We’ve noticed the growth of energy labels over the years and soon we’ll see the labelling of societal impact gain just as much relevance, with organizations such as B Lab taking a more prominent accreditation role.
Labelling will help consumers to take conscious action.
Technology helps by allowing consumers to make purpose and ideology-based buying-decisions (think of apps such as Buypartisan and Buycott).
Business models where positive societal impact are directly linked to positive business results (so the more I buy, the more I directly impact) will provide consumers with a feeling of empowerment and contribution.
From voting with your wallet to co-creating
Technology will soon take consumer empowerment even further. I have recently had several meetings with Amar Sharany, the inspiring founder of in/PACT. The software and programs his team have developed allow consumers and employees of businesses to participate in the allocation of “Goodcoins,” the monetary expression in/PACT uses for budgets available to brands to drive purpose. With this, consumers and employees do not only act through their wallet, they co-create and co-decide with the brand and get information about their individual contribution for the causes and ideologies they support.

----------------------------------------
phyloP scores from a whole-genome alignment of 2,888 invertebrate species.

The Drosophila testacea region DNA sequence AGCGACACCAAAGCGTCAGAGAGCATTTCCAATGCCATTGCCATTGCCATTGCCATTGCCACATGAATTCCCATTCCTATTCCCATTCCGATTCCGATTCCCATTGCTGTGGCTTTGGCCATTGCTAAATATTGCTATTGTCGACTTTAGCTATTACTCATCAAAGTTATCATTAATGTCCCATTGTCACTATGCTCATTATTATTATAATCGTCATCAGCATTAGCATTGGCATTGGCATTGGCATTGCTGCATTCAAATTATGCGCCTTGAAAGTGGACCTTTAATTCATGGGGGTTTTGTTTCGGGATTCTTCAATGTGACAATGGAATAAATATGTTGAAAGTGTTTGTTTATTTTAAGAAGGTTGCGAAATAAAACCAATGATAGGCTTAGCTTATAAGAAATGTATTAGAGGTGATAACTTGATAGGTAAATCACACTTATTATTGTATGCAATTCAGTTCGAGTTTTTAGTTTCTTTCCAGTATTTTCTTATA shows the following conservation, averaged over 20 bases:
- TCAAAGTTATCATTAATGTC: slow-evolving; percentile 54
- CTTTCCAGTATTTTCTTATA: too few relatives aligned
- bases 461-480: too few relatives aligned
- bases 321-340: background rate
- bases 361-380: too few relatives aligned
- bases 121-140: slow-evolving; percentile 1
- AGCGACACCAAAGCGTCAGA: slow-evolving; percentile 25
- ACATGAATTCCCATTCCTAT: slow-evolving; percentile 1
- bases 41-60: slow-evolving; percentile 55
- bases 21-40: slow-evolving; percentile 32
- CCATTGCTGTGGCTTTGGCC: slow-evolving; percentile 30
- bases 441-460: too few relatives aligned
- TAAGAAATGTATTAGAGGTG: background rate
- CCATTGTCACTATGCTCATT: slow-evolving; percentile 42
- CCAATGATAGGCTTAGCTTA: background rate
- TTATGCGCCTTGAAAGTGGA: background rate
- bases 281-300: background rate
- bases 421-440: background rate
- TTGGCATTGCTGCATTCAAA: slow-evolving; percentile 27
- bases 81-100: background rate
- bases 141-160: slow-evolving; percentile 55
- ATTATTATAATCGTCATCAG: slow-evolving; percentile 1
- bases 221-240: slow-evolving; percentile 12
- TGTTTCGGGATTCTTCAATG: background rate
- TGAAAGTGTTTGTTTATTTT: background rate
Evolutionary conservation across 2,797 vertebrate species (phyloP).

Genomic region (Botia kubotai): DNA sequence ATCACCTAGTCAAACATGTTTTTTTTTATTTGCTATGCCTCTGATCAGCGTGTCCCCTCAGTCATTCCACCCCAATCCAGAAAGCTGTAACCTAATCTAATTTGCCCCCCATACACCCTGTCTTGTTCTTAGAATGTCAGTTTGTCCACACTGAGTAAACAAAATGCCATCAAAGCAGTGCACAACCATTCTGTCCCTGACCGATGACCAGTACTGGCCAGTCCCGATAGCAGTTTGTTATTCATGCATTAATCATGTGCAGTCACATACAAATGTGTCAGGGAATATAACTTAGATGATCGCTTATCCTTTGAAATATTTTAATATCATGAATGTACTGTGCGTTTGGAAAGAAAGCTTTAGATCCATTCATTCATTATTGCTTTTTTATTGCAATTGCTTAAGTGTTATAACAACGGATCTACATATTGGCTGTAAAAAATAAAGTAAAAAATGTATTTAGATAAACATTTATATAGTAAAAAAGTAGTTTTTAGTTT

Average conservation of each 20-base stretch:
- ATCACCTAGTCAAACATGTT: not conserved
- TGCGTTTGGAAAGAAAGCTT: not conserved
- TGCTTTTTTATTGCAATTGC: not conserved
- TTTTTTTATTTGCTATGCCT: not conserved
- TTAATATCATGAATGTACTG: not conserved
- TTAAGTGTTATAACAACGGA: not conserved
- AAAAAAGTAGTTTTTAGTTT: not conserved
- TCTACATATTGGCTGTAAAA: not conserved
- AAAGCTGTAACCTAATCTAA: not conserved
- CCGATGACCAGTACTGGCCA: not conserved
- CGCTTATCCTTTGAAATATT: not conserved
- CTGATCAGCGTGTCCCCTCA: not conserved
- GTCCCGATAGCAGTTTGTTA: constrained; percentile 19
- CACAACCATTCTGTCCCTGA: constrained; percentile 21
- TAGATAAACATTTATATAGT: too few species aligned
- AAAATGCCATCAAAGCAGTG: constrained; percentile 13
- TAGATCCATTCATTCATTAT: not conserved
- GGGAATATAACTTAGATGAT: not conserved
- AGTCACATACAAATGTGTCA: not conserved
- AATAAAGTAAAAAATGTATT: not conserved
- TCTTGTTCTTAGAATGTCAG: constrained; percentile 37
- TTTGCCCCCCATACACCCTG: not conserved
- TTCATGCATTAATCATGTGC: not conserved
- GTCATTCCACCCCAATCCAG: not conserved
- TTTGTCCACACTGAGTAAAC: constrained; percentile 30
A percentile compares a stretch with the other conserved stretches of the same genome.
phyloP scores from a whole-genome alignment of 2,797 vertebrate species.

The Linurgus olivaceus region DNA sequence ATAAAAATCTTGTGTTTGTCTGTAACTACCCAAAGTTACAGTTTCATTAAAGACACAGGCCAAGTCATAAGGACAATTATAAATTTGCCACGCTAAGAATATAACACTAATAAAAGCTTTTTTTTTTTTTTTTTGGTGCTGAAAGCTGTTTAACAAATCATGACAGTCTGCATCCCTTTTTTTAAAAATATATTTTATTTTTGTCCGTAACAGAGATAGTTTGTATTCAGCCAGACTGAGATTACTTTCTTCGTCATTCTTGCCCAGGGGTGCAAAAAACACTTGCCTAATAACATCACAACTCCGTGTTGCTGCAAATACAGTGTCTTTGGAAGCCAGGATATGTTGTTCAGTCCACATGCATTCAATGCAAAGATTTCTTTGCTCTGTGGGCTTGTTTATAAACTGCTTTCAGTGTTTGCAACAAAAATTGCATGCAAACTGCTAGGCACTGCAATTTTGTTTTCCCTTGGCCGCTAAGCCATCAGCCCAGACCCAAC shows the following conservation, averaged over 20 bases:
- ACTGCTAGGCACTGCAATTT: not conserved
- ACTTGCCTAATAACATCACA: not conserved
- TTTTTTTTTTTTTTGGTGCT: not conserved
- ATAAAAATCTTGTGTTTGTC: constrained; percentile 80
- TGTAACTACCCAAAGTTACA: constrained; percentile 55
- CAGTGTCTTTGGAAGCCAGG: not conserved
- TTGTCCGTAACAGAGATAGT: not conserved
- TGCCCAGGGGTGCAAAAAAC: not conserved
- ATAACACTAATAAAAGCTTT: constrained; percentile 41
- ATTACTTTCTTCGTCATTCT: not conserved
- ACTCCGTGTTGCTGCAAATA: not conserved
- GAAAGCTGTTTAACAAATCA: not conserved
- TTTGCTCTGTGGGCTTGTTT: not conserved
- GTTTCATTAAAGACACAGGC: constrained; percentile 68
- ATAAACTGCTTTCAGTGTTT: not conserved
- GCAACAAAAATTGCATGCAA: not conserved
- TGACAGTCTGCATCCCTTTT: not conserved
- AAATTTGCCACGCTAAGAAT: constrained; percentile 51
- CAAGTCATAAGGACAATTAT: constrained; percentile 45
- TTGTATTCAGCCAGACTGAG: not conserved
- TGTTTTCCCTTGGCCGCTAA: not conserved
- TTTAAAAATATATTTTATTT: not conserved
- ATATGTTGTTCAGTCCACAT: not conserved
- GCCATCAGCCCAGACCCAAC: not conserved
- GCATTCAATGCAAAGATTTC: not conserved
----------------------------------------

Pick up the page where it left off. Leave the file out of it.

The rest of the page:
Creating movement brands
I see purpose brands turning into movement brands that inspire and empower consumers to join their cause, accelerating their positive impact on society and their growth potential, when:
Taking the above to heart, brands can turn crowds into movements that are united in their common purpose and actions. Business can become an even more impactful contributor to positive change. Isn’t that an inspiring thought to start 2016?
- They touch a primary individual emotion broadly recognised in society. These emotions are based on feelings of fear (for social exclusion, rejection, loss of loved ones, health, environment), resentment or injustice.
- Their purpose — the change the brand envisions and acts upon — addresses this primary emotion and is relevant for their business. The closer the link between target audience, purpose and business, the easier it will be to create traction.
- They take a stand by staging and dramatizing the societal issues they want to address in their campaigns.
- They contribute to the solution of a societal issue, using their business model as a lever for change, sharing a view and/or changing behaviours.
- They empower consumers and employees to participate and actively contribute to the purpose the brand supports. They make them part of the solution to injustice, social exclusion, ecological and environmental issues etc. and actively create communities.
- They create visibility of results and impact created by the brand and the people it serves. They will in the near future use technology to create customized connections about the individual consumer contribution, inspiring consumers and increasing the sense of impact and empowerment.
This article was written by Robert Schermers from Innate Motion, a strategic partner of in/PACT. It originally appeared as an article on Sustainable Brands.